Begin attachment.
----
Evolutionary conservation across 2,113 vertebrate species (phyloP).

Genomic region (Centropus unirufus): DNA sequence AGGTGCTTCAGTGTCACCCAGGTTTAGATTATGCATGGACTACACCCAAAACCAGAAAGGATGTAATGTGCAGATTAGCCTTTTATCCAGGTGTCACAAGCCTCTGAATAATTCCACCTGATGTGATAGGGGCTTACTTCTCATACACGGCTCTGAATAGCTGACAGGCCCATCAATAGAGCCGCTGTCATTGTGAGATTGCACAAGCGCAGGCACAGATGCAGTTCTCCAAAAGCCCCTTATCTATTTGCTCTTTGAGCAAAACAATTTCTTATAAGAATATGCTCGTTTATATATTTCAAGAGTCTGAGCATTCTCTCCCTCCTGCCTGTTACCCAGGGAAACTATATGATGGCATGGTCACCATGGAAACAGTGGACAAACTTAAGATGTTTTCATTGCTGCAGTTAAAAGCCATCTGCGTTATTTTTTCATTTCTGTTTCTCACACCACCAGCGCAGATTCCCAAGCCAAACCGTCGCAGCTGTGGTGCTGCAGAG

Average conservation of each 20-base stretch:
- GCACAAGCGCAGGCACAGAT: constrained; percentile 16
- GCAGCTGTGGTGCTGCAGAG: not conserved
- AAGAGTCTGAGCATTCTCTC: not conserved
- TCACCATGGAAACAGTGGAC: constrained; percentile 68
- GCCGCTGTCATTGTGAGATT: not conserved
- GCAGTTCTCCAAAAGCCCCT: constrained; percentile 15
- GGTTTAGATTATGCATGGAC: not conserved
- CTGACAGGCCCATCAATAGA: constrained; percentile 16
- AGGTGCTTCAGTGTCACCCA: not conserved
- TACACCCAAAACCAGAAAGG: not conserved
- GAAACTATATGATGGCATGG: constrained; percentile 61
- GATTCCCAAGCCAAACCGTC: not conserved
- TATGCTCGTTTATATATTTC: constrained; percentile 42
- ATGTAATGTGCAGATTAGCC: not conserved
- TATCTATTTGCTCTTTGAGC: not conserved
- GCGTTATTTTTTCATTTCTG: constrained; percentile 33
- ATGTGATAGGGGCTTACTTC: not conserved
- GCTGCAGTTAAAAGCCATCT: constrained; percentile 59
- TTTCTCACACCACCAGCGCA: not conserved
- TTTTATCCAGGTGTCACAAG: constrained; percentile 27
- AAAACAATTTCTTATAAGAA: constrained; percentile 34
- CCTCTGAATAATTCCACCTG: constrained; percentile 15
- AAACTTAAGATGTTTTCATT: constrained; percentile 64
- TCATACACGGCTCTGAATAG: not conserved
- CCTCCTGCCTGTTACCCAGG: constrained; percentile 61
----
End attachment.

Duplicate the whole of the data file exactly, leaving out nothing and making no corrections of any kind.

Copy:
Evolutionary conservation across 2,113 vertebrate species (phyloP).

Genomic region (Centropus unirufus): DNA sequence AGGTGCTTCAGTGTCACCCAGGTTTAGATTATGCATGGACTACACCCAAAACCAGAAAGGATGTAATGTGCAGATTAGCCTTTTATCCAGGTGTCACAAGCCTCTGAATAATTCCACCTGATGTGATAGGGGCTTACTTCTCATACACGGCTCTGAATAGCTGACAGGCCCATCAATAGAGCCGCTGTCATTGTGAGATTGCACAAGCGCAGGCACAGATGCAGTTCTCCAAAAGCCCCTTATCTATTTGCTCTTTGAGCAAAACAATTTCTTATAAGAATATGCTCGTTTATATATTTCAAGAGTCTGAGCATTCTCTCCCTCCTGCCTGTTACCCAGGGAAACTATATGATGGCATGGTCACCATGGAAACAGTGGACAAACTTAAGATGTTTTCATTGCTGCAGTTAAAAGCCATCTGCGTTATTTTTTCATTTCTGTTTCTCACACCACCAGCGCAGATTCCCAAGCCAAACCGTCGCAGCTGTGGTGCTGCAGAG

Average conservation of each 20-base stretch:
- GCACAAGCGCAGGCACAGAT: constrained; percentile 16
- GCAGCTGTGGTGCTGCAGAG: not conserved
- AAGAGTCTGAGCATTCTCTC: not conserved
- TCACCATGGAAACAGTGGAC: constrained; percentile 68
- GCCGCTGTCATTGTGAGATT: not conserved
- GCAGTTCTCCAAAAGCCCCT: constrained; percentile 15
- GGTTTAGATTATGCATGGAC: not conserved
- CTGACAGGCCCATCAATAGA: constrained; percentile 16
- AGGTGCTTCAGTGTCACCCA: not conserved
- TACACCCAAAACCAGAAAGG: not conserved
- GAAACTATATGATGGCATGG: constrained; percentile 61
- GATTCCCAAGCCAAACCGTC: not conserved
- TATGCTCGTTTATATATTTC: constrained; percentile 42
- ATGTAATGTGCAGATTAGCC: not conserved
- TATCTATTTGCTCTTTGAGC: not conserved
- GCGTTATTTTTTCATTTCTG: constrained; percentile 33
- ATGTGATAGGGGCTTACTTC: not conserved
- GCTGCAGTTAAAAGCCATCT: constrained; percentile 59
- TTTCTCACACCACCAGCGCA: not conserved
- TTTTATCCAGGTGTCACAAG: constrained; percentile 27
- AAAACAATTTCTTATAAGAA: constrained; percentile 34
- CCTCTGAATAATTCCACCTG: constrained; percentile 15
- AAACTTAAGATGTTTTCATT: constrained; percentile 64
- TCATACACGGCTCTGAATAG: not conserved
- CCTCCTGCCTGTTACCCAGG: constrained; percentile 61